It was a grey and drear day.
I think it was about 2001 when I last heard rain on the roof. We do not hear the rain fall on the Highrise roof. But Sunday morning in Adelaide, that is what I heard. It was nice actually, although how it would impact on our day if it continued was problematic.
Ever the mapper and planner, I had worked out our route to the the National Rail Museum and the Adelaide Tram Museum perfectly. Perfect plans and real life do not always match.
By the time we got to the National Rail Museum the rain had cleared, but by golly it was cold in those train sheds. It was school holidays, still, and Thomas the Tank Engine was a feature for the weekend. They certainly breed well in Adelaide. There were hundreds of the snotty nosed there, in spite of the crook weather. There was a strolling minstrel to entertain and a band as well and a magician and other things for the kiddies. Busy enough on the dour weather day. I can only imagine what it would have been like if the weather was good.
The actual trains don't interest me much. I don't want to pull levers and stoke coal, but the history and their place and effect on society does.
The museum is in Port Adelaide, a very historic part of greater Adelaide. I could could see historical buildings, but there was no life. It reminded me a bit of Broken Hill. What a history, but what is its place in the 21st century?
We found the local shopping centre that had all the atmosphere of a morgue and found one shop open, apart from the almost empty department stores, where be bought lunch and coffee.
The perfect planner and mapper got us over a bridge and onto a freeway in the direction of the tram museum. I then lost it. There is the A13, that is what we want. No, it was the A1 we wanted. But I turned off onto the A13 and headed back towards the city. I realised my mistake and went off on a side road to get back onto the main road. We ended up in some industrial area where roads were being reconstructed. Eventually I pulled into a factory and got out into the drizzling rain and pin pointed our location on my phone. We were somewhere in Regency Park. The rain got heavier and the sky darkened. I think you could say we were officially lost. I had lost my sense of direction entirely. The phone compass facility in relation to the phone map and where we were made no sense to me. If it was me on my own, not such a problem, but R trusts me with getting us to places, and I had screwed up badly. 'You told me we just had to go to the end of the road and deviate left onto the A1'. So I did. I wished I had remembered that.
We stopped and started as we checked our location and maps, and then it was all right.
With no confidence, I said we will see a sign to the tram museum at St Kilda on the left as we travel along Port Wakefield Road. We did.
The tram museum was very good. Unlike the National Rail Museum, you could get in all the trams, poke around, and while we were still doing so, a chap came up and asked if we wanted to do the tram ride.
We hopped on board the Sydney R1 class tram and away we went. There wasn't a lot to see with lagoons to the right and a salt farm to the left, but the trip was long enough, about a kilometre to a park and then back again.
The next tram to take the trip was to be the old Adelaide tram, but one trip was enough. Had we have not got lost, we could have taken a trip on a old Melbourne tram, but they are still running back in Melbourne and not a novelty for us. We had look at some other vehicles and headed back home.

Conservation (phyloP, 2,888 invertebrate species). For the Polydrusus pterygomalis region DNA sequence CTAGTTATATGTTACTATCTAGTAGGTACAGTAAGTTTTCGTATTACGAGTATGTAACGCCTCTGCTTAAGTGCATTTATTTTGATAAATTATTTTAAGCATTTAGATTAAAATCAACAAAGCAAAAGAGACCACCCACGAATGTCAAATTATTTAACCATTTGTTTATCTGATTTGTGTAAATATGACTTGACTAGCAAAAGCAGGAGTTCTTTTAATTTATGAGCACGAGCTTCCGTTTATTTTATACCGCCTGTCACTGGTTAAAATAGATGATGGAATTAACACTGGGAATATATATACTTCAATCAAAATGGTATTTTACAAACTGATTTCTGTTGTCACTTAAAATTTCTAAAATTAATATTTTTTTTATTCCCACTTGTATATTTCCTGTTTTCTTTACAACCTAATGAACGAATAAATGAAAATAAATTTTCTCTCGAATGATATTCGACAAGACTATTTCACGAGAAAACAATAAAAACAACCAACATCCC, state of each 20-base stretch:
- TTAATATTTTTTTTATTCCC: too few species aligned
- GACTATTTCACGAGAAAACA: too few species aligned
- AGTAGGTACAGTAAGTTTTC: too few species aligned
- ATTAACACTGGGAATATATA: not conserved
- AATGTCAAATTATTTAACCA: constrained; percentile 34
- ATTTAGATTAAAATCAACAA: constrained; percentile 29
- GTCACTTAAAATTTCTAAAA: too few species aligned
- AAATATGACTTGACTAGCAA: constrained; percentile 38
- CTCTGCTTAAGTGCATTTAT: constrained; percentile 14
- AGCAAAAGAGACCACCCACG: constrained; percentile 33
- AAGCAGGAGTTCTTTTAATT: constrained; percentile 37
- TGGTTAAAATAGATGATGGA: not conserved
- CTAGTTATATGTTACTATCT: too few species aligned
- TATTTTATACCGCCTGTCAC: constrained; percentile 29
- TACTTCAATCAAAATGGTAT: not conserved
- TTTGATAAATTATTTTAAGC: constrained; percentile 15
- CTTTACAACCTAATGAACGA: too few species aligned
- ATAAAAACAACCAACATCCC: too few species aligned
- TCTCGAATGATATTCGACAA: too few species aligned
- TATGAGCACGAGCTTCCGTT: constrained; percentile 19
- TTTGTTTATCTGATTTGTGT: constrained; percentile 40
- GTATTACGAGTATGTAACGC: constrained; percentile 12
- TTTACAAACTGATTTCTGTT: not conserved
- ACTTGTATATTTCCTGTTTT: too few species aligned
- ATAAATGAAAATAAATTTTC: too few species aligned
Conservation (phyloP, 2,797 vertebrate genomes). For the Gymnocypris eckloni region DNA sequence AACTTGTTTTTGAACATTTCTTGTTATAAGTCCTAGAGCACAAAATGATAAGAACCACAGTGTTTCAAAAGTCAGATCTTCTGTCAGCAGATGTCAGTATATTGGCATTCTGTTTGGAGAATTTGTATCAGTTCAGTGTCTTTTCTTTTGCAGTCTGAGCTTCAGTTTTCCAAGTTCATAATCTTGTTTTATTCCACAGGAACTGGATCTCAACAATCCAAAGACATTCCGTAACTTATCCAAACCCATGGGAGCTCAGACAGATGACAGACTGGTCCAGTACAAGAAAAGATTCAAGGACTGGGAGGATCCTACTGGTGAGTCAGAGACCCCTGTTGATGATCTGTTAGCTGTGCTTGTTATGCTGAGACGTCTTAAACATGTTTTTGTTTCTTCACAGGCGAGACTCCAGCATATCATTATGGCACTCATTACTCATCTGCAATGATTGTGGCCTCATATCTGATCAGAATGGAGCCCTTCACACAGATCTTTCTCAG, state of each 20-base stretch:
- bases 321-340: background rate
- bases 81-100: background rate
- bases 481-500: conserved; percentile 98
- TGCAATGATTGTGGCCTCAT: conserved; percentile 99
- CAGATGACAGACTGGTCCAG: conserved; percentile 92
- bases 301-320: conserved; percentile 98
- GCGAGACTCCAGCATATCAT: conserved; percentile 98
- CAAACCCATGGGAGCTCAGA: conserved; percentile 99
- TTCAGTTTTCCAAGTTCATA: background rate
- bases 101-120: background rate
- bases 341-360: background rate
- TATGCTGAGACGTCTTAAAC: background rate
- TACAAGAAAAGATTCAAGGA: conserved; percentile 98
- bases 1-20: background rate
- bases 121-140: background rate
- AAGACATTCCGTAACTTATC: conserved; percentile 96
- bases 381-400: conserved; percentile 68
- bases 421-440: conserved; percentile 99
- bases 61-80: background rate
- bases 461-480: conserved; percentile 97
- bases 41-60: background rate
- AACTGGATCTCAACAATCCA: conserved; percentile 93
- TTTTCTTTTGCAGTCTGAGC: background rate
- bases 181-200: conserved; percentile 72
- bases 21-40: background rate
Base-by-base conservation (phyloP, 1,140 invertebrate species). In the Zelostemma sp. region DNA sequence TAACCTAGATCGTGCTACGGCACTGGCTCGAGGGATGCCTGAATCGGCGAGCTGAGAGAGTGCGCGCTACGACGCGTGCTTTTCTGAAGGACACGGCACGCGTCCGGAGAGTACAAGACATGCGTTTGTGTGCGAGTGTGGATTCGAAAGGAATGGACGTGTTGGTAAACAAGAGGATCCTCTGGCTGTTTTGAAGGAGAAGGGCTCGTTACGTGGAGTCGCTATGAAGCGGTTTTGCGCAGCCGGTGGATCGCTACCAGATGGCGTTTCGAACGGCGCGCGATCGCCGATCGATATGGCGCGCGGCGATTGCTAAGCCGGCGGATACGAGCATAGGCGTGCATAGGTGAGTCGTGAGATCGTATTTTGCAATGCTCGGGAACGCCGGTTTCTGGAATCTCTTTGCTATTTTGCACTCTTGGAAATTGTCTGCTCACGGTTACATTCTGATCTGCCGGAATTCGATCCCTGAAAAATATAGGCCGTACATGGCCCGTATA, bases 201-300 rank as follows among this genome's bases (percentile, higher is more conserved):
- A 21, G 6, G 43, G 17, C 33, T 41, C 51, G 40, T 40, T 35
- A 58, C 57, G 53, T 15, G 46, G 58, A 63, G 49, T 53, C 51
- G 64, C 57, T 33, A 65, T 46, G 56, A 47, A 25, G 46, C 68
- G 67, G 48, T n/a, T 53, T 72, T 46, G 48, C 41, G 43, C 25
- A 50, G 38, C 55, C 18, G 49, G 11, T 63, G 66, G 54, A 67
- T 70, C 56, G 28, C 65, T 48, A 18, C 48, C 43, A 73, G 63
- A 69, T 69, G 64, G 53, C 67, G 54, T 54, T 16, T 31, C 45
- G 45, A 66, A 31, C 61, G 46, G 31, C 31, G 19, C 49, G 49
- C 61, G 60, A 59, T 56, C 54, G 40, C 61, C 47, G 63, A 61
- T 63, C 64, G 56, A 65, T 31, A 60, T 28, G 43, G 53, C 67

We bought some pies in Glenelg and reheated them in our oven and had them with some vegetables for dinner.
Footnote, the National Rail Museum is a federally funded organisation. The tram museum is volunteer and fund raising funded. I think this gives the tram museum an edge in the 'customer experience' area.
Pics, not too many. I know Copperwitch hates old train photos.
And a backtrack for Dina. Do not believe all Australian's use air con when they mean heating, but as our old oil and subsequent gas heaters, and hole in the wall air conditioners are being replaced by reverse cycle air conditioning units, that is they heat and cool, I feel it is time to just use air con to describe heating or cooling. I am out on a limb using the word to describe both but as you did, it can be worked out it in context. One degree sounds cold, whether you are Fahrenheit or Celsius.
The Overland, which ran between Adelaide and Melbourne.
This fearsome beast was huge.
The Barossa Wine Train. This carriage was called Merlot. Another Chardonnay and I forget the other one that made up the set. I assume it ran rail tours through the wine area of the Barossa Valley. Interesting concept, but clearly something went wrong along the way for the the train to be in the museum.
A retired diesel electric that slogged back and forth across the Nullabour Plain between Port Augusta and Perth.
The interior of this carriage looked classy. Would you believe the name on the bottle? Mardi Gras! 'Is Mardi Gras to Sir's liking?'
The St Kilda tram ride is rather different to the Melbourne version. No, we weren't tipping off the embankment into a lagoon.
The outside of our tram, a Sydney R1 class I believe. It probably retired from service in about 1960 but it looks so modern next to the just to be seen old Melbourne tram which kept right on running until about 1990. One interesting titbit, Sydney trams never used route numbers, instead a combination of written destinations, coloured symbols and at night, coloured lights.
The other tram being used for the day was an old old Adelaide tram.
Adelaide had an extensive tram system, mostly removed by the 1960s. Removing the lines in 1960.
Putting them back in the 2000s. There is a lesson in there somewhere.
I love old Deco train posters.
This was our last chance to walk the beach as tomorrow we will be up early and get back after it is dark.
Later edit: By special request, the Bluebird.